I definitely overpacked my kids’ lunches for the first few months and noticed a lot of food coming home. Once I looked up appropriate food portions for kids, I set a better baseline for how much I should be packing and expecting them to eat less day — as proven by the emptier lunch boxes that came home.
8. Portion out foods yourself
Many, many lunch foods come prepackaged for the convenience of parents in a rush. This ranges from milk to juice boxes, yogurt, apple sauce squeezers cheese sticks, beef jerky, cracker packs, chip bags, and more.
And while it can save time to be able to grab 3-4 bags, throw it in a lunch pail, and be done — individually packaged foods cost much more than their bulk-packaged counterparts.
You’ll almost always save money on school lunches if you skip prepackaged items and portion out foods at home.
9. Use reusable lunch containers
A secret to portioning out your own lunch items is having the right containers to do so. Here are reusable lunch containers and utensils that I use, and what I pack in them:
- Thermos or water bottle: milk, juice, soups, smoothies or other drinks
- Reusable squish packs: Apple sauce, yogurt, smoothies
- Tupperware or similar containers: Crackers, yogurt, apple sauce, chips, cheese cubes or sticks, lunch meat, jerky, etc.
Investing in reusable lunch containers saves money by making it easier to DIY cheese sticks or snack packs. It also cuts out the costs of Ziploc bags that just wind up in the trash.
Picking the right containers can also make it easier to pack a wider variety of foods for your kid. And many are more user-friendly for younger kids than a collection of baggies.
10. Always price compare
Skipping prepackaged foods isn’t the only way to save. Compare items by ounce to get the best bang for your buck.
The generic or store brand granola bars are likely cheaper than name brands, for example. Frozen fruits and veggies might cost less than buying fresh — and save you time with washing a cutting. Purchasing and roasting your own chicken breast for sandwiches or wraps is likely to be cheaper (and healthier) than cold cuts or canned chicken.
Of course, keep in mind what your kids care about. Mine never notice if I pack generic brand apple sauce, but they’ve definitely gotten fussy when I’ve bought a different kind of bread that was on sale (“I don’t like it, it has seeds in it!”).
11. Consider school cafeteria fare, too
The average meal served by an elementary school cafeteria costs just $2.48.
Busy parents who rely on prepackaged foods to make school lunches quick and convenient can easily spend more than that. Or they might simply not have the time or mental energy to keep up with planning and packing school lunches. In this case, school-provided meals might be a good compromise to free up time or save money on school lunches.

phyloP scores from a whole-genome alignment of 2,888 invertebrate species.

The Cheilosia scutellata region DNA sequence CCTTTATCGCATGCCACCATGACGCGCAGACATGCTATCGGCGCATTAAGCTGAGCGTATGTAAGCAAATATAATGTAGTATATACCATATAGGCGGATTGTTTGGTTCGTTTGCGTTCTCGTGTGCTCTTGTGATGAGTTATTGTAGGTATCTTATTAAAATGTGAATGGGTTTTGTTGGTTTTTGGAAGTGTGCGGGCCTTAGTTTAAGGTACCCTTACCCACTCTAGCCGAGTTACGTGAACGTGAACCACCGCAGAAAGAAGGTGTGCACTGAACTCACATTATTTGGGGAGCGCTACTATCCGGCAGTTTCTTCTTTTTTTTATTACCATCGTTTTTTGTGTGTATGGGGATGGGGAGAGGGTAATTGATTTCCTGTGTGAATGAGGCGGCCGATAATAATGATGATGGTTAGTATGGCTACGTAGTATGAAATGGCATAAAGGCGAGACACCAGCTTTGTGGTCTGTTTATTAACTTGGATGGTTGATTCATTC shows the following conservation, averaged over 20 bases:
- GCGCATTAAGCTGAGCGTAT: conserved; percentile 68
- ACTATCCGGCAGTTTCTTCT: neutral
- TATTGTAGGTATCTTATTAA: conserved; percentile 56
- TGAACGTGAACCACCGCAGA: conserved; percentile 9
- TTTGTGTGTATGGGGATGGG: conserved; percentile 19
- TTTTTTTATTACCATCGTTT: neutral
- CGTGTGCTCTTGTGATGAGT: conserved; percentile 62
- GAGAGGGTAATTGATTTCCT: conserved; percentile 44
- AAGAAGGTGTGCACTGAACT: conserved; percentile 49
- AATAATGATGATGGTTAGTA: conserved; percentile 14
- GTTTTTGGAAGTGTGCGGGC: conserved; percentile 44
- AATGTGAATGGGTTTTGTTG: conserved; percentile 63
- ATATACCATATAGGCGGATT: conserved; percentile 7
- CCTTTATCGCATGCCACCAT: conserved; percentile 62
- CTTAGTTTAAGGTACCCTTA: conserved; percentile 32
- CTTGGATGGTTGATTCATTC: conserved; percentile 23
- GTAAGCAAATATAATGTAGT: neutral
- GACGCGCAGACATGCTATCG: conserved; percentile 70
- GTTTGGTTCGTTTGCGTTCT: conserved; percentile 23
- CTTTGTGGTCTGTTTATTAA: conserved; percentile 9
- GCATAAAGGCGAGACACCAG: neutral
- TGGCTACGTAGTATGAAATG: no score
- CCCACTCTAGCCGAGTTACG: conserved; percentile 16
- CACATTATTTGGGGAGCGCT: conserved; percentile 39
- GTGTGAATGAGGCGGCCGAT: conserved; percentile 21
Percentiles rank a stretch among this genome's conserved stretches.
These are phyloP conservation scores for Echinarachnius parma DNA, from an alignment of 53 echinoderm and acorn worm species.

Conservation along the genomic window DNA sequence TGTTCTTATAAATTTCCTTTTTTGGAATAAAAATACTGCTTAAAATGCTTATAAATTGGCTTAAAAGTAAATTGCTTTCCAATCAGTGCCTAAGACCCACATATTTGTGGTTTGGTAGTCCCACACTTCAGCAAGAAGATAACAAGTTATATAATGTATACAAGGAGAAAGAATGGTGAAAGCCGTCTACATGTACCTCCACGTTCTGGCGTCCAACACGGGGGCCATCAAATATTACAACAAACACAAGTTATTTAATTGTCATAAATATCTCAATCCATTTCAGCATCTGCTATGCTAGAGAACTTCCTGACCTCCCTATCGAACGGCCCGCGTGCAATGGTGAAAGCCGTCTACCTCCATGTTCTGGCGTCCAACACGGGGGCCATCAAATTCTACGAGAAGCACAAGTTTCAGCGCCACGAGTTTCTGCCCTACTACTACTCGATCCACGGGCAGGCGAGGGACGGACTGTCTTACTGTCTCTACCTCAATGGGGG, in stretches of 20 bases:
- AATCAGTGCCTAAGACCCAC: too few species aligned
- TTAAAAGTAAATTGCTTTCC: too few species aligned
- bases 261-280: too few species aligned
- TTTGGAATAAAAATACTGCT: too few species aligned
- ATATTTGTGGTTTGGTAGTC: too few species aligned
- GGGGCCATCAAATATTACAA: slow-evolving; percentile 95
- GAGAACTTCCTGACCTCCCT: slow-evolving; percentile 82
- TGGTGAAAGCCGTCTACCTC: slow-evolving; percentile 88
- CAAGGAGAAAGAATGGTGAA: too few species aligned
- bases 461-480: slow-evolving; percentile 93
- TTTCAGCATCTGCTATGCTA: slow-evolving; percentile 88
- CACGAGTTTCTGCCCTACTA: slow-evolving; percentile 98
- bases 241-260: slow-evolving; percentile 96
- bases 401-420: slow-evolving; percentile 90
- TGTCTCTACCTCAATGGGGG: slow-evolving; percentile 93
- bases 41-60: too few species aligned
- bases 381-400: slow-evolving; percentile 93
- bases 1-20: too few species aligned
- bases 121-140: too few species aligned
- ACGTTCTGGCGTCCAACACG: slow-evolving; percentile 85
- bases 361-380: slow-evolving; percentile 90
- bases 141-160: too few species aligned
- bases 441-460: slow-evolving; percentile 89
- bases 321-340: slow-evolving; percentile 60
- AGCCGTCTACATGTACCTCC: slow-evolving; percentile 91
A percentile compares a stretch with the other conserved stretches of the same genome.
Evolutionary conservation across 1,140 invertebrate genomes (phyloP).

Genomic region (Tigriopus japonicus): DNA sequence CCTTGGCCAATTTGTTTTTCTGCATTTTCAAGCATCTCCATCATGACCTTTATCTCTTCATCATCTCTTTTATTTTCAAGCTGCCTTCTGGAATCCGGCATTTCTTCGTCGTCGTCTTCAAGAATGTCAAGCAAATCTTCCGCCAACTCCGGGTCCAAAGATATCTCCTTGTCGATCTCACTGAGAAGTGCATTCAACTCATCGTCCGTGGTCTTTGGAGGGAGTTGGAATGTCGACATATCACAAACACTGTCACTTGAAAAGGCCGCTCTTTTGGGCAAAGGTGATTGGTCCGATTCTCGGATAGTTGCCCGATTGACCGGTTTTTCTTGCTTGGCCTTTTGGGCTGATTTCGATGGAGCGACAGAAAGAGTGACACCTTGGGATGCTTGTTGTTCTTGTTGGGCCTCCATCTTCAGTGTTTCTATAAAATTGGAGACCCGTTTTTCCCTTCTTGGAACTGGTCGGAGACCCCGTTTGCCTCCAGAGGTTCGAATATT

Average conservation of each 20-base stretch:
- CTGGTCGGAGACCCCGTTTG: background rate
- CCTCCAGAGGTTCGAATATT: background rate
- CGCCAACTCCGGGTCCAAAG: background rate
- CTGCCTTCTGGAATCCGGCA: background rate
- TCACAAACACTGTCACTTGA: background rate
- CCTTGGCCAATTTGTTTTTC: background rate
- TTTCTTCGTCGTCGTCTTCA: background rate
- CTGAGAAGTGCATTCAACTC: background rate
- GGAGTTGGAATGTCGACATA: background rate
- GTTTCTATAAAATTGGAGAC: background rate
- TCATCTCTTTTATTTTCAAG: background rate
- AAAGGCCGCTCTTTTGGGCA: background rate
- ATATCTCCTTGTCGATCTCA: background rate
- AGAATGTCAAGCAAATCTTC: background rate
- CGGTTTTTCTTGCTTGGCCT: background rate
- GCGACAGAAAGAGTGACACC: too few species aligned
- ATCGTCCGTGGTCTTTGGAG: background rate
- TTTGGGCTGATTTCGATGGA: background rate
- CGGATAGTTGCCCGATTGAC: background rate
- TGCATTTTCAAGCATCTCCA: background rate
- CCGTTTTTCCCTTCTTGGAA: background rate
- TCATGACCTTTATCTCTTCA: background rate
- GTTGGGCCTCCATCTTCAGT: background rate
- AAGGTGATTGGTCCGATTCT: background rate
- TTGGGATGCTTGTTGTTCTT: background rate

School-provided lunches are also a great option for families who qualify for free or reduced-cost lunches, or whose schools have lunch programs that are low cost. Check with your child’s school to see if your family could qualify for these programs.
Bonus: Arrange a school lunch pool
This last strategy to save money on school lunches is a little unusual, and one that I’ve actually done myself.
A couple of years ago, my daughter was in a preschool that offered hot lunches during the regular school year but not over the summer. That left us parents having to figure out how to add packing lunches to our already-busy schedules.
Well, a fellow mom had the genius idea to create a lunch swap of sorts. It was similar to a
Here’s how it worked: our “lunch pool” included five families with five kids. Each family proposed a different lunch meal plan and provided feedback on
Then each day, a new parent would take home all five lunch boxes, clean them out, and pack the same lunch for all kids and bring them the next day.
This had a few benefits. First, packing one lunch for five different kids took much less time than packing five different lunches for one kid throughout the week. Second, it saved money — instead of buying various ingredients and foods to create varied meals for the whole week, I only had to buy ingredients for one lunch. It simplified my grocery list and lowered the cost of packing lunches.
I recognize that arranging this takes a lot of upfront work and can be complicated, and it won’t be an option that is available to every parent.
But if the idea appeals to you, it could be worth asking around to see if any parents are interested. This system can easily work with fewer parents or trading lunches on fewer days, too.
Start small and improve lunches as you go
It took me a couple of school years to really develop a school lunch system that worked for my family and our budget. And I often choose to do some of these but not
Overall, I’ve gotten so much better at packing lunches. This
So my biggest tip is: don’t overdo it and get overwhelmed! Experiment with your school lunch planning and try out just two or three of these tips at first. Optimize for convenience first, and try to lower costs as you go to save money on school lunches.